Received news today that one of my submitted sessions - Should You Move Into Management - was accepted for the summit. Good news of course, this will be my nineth consecutive year presenting at the summit and it's always fun. Was disappointed to learn that the session I did last year (and that went very well) on Beginning Transactional Replication didn't make the cut, nor did my proposed 'Organizing a SQLSaturday' (which I can understand is more of a niche topic.
The downside is that two close friends who had submitted did not have their sessions accepted. There's only so much room at the conference and I know the program committee struggles to balance tracks, levels, speaker experience, etc, etc, to come up with the best schedule they can figure out. It's hard to break in to the summit as a new speaker, lack of experience and others with 'bigger' names tend to get their choice of topics. I think each of my friends - though I am surely biased - would have done well and would have made a nice contribution. This is one area where I think SQLSaturday excels, because we deliberately skew towards new speakers. But to counter that we're not charging $2k to attend!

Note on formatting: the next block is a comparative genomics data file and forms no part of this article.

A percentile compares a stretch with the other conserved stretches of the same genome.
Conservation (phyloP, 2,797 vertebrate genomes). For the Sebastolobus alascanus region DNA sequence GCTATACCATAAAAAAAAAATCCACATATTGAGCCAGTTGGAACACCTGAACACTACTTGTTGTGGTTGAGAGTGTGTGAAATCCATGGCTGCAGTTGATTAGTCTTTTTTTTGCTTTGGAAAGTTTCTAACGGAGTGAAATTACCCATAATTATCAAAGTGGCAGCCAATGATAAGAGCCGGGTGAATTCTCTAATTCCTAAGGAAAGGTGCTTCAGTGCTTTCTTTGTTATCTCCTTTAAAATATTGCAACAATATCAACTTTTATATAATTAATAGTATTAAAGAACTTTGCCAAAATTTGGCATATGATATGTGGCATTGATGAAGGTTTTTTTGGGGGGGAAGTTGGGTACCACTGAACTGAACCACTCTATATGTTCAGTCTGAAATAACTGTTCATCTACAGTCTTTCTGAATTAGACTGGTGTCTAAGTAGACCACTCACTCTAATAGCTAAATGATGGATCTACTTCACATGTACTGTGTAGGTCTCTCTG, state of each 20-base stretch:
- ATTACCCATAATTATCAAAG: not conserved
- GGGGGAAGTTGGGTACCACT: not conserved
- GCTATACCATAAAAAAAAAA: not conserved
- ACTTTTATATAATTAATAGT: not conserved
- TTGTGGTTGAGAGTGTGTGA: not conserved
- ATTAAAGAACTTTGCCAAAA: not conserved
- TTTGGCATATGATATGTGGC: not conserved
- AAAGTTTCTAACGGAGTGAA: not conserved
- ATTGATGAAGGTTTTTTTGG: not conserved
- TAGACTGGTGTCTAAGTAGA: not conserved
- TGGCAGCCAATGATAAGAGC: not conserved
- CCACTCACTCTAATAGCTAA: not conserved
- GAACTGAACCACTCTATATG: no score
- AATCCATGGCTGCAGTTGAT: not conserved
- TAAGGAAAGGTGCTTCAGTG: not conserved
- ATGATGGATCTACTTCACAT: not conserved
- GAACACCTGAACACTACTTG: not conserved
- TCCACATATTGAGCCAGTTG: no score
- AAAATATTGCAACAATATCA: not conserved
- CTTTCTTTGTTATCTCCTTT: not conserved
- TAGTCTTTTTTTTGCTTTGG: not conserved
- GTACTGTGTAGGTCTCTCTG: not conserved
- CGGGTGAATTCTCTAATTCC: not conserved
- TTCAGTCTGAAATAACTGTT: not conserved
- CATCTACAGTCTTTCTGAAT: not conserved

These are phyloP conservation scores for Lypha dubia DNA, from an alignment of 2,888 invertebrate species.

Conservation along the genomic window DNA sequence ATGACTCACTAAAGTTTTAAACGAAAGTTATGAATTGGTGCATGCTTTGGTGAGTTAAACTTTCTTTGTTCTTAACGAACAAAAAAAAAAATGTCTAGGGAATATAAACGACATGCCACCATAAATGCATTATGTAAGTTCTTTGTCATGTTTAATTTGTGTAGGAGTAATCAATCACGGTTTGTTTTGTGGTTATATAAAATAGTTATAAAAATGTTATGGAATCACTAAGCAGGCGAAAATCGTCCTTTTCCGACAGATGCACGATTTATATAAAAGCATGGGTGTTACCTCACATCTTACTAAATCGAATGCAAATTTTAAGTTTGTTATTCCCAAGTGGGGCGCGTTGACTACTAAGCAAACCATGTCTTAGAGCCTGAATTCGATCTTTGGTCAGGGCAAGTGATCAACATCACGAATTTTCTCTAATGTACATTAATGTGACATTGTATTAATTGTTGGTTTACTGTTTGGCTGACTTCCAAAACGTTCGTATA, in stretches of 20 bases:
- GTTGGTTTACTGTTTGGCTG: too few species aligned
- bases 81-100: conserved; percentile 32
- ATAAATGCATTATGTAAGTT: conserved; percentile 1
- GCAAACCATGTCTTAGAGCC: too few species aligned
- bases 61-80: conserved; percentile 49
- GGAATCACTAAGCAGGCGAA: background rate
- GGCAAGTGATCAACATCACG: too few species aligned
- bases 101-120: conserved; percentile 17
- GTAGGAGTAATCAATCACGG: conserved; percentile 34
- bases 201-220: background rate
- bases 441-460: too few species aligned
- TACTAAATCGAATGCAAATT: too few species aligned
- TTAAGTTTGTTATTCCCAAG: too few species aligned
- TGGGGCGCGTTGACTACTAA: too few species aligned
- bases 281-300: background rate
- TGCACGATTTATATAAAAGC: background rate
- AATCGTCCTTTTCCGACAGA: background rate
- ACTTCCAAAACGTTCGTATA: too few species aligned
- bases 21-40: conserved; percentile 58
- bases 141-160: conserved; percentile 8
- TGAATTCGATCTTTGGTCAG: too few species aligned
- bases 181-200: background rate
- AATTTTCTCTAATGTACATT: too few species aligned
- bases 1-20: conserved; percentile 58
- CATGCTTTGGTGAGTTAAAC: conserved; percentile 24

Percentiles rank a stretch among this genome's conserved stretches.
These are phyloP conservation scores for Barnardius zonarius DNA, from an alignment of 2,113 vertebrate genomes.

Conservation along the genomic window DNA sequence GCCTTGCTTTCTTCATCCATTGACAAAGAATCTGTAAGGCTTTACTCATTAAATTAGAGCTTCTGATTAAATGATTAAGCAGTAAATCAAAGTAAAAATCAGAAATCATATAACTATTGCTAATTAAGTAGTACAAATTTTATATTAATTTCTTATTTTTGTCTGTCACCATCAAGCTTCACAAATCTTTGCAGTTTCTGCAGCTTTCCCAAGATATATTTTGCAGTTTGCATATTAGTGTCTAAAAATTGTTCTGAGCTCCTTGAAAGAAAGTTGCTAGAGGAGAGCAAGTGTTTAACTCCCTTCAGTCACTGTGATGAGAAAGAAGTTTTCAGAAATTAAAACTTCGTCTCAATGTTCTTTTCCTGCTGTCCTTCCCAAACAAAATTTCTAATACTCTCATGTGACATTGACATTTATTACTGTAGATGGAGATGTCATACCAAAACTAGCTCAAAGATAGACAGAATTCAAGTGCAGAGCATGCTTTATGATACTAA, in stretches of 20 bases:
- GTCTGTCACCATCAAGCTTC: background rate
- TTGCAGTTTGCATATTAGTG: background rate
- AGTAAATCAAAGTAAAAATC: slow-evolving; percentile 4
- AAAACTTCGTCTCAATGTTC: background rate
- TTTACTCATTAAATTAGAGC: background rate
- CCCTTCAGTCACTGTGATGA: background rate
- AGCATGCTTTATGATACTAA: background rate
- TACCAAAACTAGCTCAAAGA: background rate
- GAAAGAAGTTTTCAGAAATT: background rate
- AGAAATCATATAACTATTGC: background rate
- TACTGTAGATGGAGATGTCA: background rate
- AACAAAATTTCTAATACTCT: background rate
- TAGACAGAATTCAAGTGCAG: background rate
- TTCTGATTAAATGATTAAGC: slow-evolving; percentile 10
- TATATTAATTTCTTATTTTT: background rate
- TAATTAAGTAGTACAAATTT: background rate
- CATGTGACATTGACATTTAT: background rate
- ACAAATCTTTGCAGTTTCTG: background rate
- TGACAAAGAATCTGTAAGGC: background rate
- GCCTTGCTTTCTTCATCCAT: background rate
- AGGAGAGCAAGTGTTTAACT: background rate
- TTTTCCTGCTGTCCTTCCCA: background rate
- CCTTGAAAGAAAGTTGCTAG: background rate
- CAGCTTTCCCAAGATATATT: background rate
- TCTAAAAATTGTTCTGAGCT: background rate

So....what to do? Would me electing not to submit a session next year perhaps make room for a newbie? Keep in mind a newbie doesn't mean a first time speaker, just new to the summit. Not sure me opting out makes much difference (and presumes that I'd be a shoe in next year as well, not necessarily so), so maybe a better approach would be to require that x% of speakers be first time at the summit unless we just can't find that many, and that we start forcing the top tier speakers to rotate one year in, one year out. Could we all sacrifice our pride and not speak one year, just participate as an attendee?
What I can do is invite my two friends to join me in my presentation. I'll still lead the charge, but maybe I can stack the deck a little for next year by giving them some experience in front of a bigger/more critical audience than they might find locally.